Judging the political gifts of the GOP would-be nominees thus is best undertaken with some humility, especially as the field is deep and the clashes between the talented will reveal big strengths and flaws. As I will be back as a panelist at the CNN-Salem Media Group debates of December 15 and again in March, I am also maintaining a studied neutrality about who would make a better nominee or who would lead to defeat. Voters will make that choice. Pundits can assess but this one at least will not endorse nor condemn any of the candidates.
Here, though, are quick summaries of their strongest suits:
Donald Trump: A broad charisma born of what AEI’s Arthur Brooks called his embrace of happiness on the campaign trail. Trump loves the game, and is loved in return for doing so.
Ben Carson: Humility and conviction ooze out of the good doctor. This is rare in American politics and attracts a crowd.
Carly Fiorina: Sharp-edged intelligence and a willingness to direct it at Hillary Clinton with focus and intensity.
Jeb Bush, Chris Christie, Bobby Jindal, John Kasich, George Pataki: Successful experience in governing and various degrees of enthusiasm for the campaign trail and the actual business of campaigning.
Ted Cruz and Marco Rubio: Eloquence and intelligence, with Cruz certainly the most successful appellate advocate ever to take a debate stage and Rubio perhaps the most gifted GOP orator to seek the White House since Lincoln.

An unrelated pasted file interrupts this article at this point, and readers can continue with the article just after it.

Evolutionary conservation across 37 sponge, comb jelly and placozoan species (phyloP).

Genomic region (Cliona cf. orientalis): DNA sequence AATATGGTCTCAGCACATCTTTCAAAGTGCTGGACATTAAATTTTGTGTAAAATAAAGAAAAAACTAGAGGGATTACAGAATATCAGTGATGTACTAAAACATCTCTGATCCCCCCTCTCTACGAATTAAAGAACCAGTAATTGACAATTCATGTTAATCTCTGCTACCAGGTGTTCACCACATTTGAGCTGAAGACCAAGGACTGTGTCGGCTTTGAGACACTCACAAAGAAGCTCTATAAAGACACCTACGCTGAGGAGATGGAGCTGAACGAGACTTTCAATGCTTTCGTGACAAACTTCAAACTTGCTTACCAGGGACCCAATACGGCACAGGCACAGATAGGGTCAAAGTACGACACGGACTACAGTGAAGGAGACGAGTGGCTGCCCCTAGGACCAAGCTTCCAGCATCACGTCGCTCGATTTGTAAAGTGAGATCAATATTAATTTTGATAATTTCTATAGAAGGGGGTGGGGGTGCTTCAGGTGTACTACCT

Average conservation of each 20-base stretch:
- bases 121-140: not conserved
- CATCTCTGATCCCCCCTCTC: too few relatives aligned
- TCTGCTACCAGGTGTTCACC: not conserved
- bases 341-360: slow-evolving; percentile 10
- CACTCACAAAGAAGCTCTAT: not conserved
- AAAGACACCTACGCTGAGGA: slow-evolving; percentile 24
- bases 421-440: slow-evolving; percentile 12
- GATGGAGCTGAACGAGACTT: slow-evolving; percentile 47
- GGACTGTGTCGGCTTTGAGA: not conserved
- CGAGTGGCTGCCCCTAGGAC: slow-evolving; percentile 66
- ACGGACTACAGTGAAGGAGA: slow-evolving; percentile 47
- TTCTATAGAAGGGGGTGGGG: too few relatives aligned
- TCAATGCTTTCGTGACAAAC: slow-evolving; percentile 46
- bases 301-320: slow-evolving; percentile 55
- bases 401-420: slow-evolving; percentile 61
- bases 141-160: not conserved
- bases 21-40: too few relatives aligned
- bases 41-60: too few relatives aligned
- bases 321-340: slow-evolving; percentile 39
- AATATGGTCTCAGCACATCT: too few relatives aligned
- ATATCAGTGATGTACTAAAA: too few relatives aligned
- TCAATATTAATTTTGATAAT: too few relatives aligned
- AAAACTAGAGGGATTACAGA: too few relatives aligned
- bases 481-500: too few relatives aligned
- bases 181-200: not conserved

(I saw Ronald Reagan on the trail in ’78-79 and I think Rubio better at the classic stump speech even than Reagan. Given Normandy or the Berlin Wall as a backdrop, though, Reagan has no equal save perhaps George W. Bush when the country met “in the middle hour of our grief” days after 9/11 at the National Cathedral. Comparing candidates to incumbent presidents is apples to oranges.)
Rand Paul and Lindsey Graham: Conviction politicians who are in the race to advance agendas — and they are doing so. Though their agendas could not be more different, this pair is gifted with tenacity born of deep focus.
Mike Huckabee and Rick Santorum: Connections to real blue-collar roots give both men an ability to talk directly to the working men and women in the party’s primary electorate, and their obvious sincerity of Christian belief also allows them opportunities to connect with faith-based voters.
Hillary Clinton beat the Washington Generals on Tuesday last. By contrast, there are no weak links in the GOP field, and the winner will have bested able, talented opponents and be very well positioned to tackle the former Secretary of State or the sitting Vice President.
This column was originally posted on WashingtonExaminer.com.